Why mining’s comeback fails to thrill some residents of “Copper Triangle”
SUPERIOR, ARIZONA – BACK in the good old days in Arizona, in towns like Superior, copper was king and mining was the foundation of social and economic life. Bustling department stores and rowdy watering holes extended credit until miners’ pay-days; people frolicked at labour union picnics, and burly rock-breakers answered to underground nicknames like Kool-Aid and Jackhammer.
But many Arizona mines closed or were greatly scaled back in the last decades of the 20th century, as the richest deposits were tapped out and copper prices dropped. With little else to sustain them, small towns in the “Copper Triangle”, which stretches from just south of Phoenix to the Mexican border, crumbled away.
Historic storefronts stood vacant or burned down. Many residents never found another steady job. Meanwhile, they became increasingly aware of the risks posed by the tailings ponds and waste-rock piles all around them.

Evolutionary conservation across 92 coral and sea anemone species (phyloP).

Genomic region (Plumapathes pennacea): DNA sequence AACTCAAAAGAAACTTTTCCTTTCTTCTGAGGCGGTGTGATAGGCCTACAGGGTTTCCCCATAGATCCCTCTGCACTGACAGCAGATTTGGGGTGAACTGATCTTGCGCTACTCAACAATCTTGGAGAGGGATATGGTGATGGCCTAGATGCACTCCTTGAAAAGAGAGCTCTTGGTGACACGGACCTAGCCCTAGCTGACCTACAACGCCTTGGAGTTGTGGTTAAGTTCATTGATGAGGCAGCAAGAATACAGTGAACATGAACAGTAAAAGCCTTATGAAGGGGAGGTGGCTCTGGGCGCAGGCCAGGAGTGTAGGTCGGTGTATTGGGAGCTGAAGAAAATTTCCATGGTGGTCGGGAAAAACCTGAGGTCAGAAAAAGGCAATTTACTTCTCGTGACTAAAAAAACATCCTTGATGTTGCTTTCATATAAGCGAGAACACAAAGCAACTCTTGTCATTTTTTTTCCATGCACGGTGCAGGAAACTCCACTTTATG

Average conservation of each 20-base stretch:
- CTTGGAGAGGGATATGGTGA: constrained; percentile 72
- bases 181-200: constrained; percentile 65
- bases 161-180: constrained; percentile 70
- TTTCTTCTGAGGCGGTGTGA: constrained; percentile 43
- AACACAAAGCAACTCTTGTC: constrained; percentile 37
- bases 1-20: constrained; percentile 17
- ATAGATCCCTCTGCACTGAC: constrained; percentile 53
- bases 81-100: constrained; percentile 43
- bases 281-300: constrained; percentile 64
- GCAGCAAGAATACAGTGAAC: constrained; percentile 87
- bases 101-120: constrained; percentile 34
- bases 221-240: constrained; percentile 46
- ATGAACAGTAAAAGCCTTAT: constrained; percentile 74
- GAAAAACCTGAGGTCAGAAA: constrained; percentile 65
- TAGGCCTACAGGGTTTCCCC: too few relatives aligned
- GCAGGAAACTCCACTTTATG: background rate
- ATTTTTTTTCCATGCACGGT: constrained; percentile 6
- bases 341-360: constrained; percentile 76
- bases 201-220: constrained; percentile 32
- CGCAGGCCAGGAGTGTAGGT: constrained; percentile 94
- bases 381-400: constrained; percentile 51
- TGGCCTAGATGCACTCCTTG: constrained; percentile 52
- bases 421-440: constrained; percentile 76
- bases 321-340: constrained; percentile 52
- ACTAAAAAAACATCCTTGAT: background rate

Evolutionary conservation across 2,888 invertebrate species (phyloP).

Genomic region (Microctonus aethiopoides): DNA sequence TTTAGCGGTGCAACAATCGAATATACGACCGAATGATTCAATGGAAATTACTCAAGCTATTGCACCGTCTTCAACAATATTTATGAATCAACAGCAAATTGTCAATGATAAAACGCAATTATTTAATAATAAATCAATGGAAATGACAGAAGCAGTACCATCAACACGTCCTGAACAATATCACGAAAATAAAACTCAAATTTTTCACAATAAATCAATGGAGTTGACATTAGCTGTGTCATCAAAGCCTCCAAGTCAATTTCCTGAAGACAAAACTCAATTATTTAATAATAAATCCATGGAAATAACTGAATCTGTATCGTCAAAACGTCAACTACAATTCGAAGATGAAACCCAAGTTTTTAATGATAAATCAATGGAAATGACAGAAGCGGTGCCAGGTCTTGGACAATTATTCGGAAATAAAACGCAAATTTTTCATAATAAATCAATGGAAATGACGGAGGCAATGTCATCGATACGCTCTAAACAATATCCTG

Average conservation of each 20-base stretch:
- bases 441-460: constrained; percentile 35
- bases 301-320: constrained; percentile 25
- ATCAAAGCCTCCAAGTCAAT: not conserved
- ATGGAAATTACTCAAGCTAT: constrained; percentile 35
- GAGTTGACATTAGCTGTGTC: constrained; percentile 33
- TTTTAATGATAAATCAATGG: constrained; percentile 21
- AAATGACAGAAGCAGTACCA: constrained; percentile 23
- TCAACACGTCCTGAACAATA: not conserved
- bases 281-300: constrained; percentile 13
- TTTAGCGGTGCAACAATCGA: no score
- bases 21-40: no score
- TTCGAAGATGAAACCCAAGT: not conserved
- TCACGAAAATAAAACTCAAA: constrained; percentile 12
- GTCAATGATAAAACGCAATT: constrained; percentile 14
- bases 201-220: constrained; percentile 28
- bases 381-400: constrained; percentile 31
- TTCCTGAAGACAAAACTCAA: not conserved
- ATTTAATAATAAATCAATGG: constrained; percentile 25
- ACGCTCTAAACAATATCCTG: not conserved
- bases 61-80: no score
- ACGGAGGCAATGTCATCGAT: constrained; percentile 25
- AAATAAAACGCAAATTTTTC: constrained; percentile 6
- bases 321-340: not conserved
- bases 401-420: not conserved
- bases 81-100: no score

Now, with copper prices high and new technology making it easier to find and profitably extract much lower-concentration copper deposits, multinational mining companies are seeking to start new operations which, they say, would pump billions of dollars into the economy and provide thousands of jobs.
Some locals are ecstatic. Others are wary, especially since they fear new mining could derail nascent efforts to peg their towns’ fortunes to outdoors recreation, tourism and art—as in the Arizona hamlets of Bisbee and Jerome, which tumble picturesquely down the rocky hills. Residents who as children splashed in tailings ponds and played in gritty smoke below smelter stacks now worry about contamination of their drinking water, soil and air.
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